STANFORD, Calif. - Junior Kate Kidd traveled to Florence, Italy for the fall quarter as part of the Bing Overseas Studies Program.
Kidd, a science, technology and society major with a focus in design and innovation, knew all along that Florence was the place for her. When it came time to apply for the Bing program she started taking Italian for the language prerequisite.
“I wanted to study in Florence before I even applied to Stanford,” said Kidd. “I had gone there with my parents and fell in love with the city and Italy in general. I knew that one day I would really like to study there.”
Her wish came true as she not only got to spend a quarter taking classes in Florence, but also got to explore the rest of Italy and Europe. Some of the other places she traveled to where with her other teammates who were abroad. These excursions included going to England with Jordan Duval-Smith, to Munich with Erin Antono and to Greece with Alicia Kapjian-Pitt. She also went to Oxford, Vienna and Istanbul among other places.
“It was a great experience to experience another culture on my own,” said Kidd. “I have traveled fairly extensively with my parents but living abroad was a different experience. It was the best decision I have made at Stanford besides joining the rowing team.”
After taking Italian to get into the program she was able to focus on some classes that counted towards her major while she was there. She took a film class that covered Italian cinema and neorealism. The class watched two or three films a week starting with Cabiria and working towards Life is Beautiful. Kidd also took a class on the history of Forentine art.
“It was a fantastic opportunity because I wasn’t in to film before I went to Italy, but I ended up loving the class,” said Kidd. “I never would have taken it on campus. The art class was a glorified field trip. It was great because we got to go behind the scenes on private tours of monuments.”
Kidd went with her classmates to various monuments around Florence to learn about the history of the building and its art. Some private tours cost as much as 300 euros but her class was able to experience that for free. Her professor was a head priest in the Florence Cathedral and one of her favorite parts was going up on the roof.
“We got to go up on the roof which was special because no one ever gets to do that,” said Kidd. “That was an amazing class that provided many opportunities I otherwise wouldn’t have had.”
Little did Kidd know, but perhaps what she took away from Florence the most was the food culture. The two main things were not drinking cappuccinos after 11 a.m. and using meals as an opportunity to sit and talk about your day and catch up with friends.
“Italians think that cappuccinos are heave, morning drinks and it is bad form to drink them after 11 a.m.,” said Kidd. “I haven’t ordered one after 11 a.m. since I have been back and that used to be my go-to drink.”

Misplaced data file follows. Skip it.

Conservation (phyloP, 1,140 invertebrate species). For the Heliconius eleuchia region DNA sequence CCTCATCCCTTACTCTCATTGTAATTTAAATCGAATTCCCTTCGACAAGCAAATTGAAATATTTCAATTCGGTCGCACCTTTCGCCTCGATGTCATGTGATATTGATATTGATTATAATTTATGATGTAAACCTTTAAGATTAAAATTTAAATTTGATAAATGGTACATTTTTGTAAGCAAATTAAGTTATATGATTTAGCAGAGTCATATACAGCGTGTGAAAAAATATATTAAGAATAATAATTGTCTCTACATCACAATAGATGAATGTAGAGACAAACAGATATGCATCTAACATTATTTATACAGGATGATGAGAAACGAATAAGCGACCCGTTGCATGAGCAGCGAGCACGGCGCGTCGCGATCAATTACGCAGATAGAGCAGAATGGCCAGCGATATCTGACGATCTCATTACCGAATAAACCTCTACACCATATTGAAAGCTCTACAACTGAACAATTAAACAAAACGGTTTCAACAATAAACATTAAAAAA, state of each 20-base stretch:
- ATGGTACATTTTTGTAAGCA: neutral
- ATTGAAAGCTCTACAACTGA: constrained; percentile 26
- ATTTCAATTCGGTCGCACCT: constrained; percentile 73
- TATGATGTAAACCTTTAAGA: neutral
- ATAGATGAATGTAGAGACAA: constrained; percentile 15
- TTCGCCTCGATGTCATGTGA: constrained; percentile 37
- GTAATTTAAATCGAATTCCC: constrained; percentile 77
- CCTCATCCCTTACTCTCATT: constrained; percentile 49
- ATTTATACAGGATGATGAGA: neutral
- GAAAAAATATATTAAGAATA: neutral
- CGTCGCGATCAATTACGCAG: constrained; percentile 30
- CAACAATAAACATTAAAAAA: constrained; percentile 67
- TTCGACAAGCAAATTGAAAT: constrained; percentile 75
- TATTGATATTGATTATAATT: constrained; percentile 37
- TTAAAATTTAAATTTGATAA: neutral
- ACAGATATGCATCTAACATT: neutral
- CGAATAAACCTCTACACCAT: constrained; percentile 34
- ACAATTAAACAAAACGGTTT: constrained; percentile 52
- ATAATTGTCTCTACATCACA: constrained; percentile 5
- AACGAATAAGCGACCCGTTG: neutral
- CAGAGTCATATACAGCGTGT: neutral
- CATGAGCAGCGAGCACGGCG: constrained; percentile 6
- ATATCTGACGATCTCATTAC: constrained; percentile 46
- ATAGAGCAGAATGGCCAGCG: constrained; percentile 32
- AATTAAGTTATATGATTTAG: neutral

Kidd has also taken advantage of meal times more than she ever had before. She has prioritized meals since returning to the U.S. and now tries to get together with people over meals. In Italy meals usually take longer and have multiple courses. They include two courses followed by either desert or fruit.
“My host family used meals as an opportunity to talk about their day,” said Kidd. “Italians hate to see people eating on the go. They see meals as a time for family. Taking that time is something I enjoy more now.”
Along those lines, Kidd seemed to have a focus on food when she was in Italy. She did a research project on gelato for her Italian class.
“I got to go sample and make gelato in various shops around the city,” said Kidd. “I had my favorite places for gelato.”
In order to stay in shape for when she returned to campus, she had to work off all that gelato she was sampling. One of her favorite things was running to Piazzale Michelangelo, a hill on the other side of the Arno River that overlooked the city. She also was able to find a historic local rowing club called the Canottieri.
“The rowing club was actually the Medici family’s old stables underneath the Uffizi Gallery and the Ponte Vecchio bridge,” said Kidd. “I could not imagine a better venue for rowing because of the scenery.”
The course was not conducive to practicing like normal because it was only 1,800 meters long and had bridges to navigate through. It did, however, provide an experience Kidd would never forget.
“Being able to row underneath the bridges and see the city from the water was surreal,” said Kidd. “It was a real treat to be out on the water because being away from rowing for a quarter made us miss it so much that we really looked forward to it.”
Kidd’s recap of her study abroad experience is the sixth and final of the gostanford.com features that chronicled the experiences of the six juniors on the lightweight rowing team who spent the fall quarter in the Bing Overseas Studies Program.
Keep checking gostanford.com throughout the spring season to see how the six juniors and the rest of the lightweight rowing team fare in competitions. The first race will be March 29 at Redwood Shores, Calif. against Saint Mary’s and Wisconsin.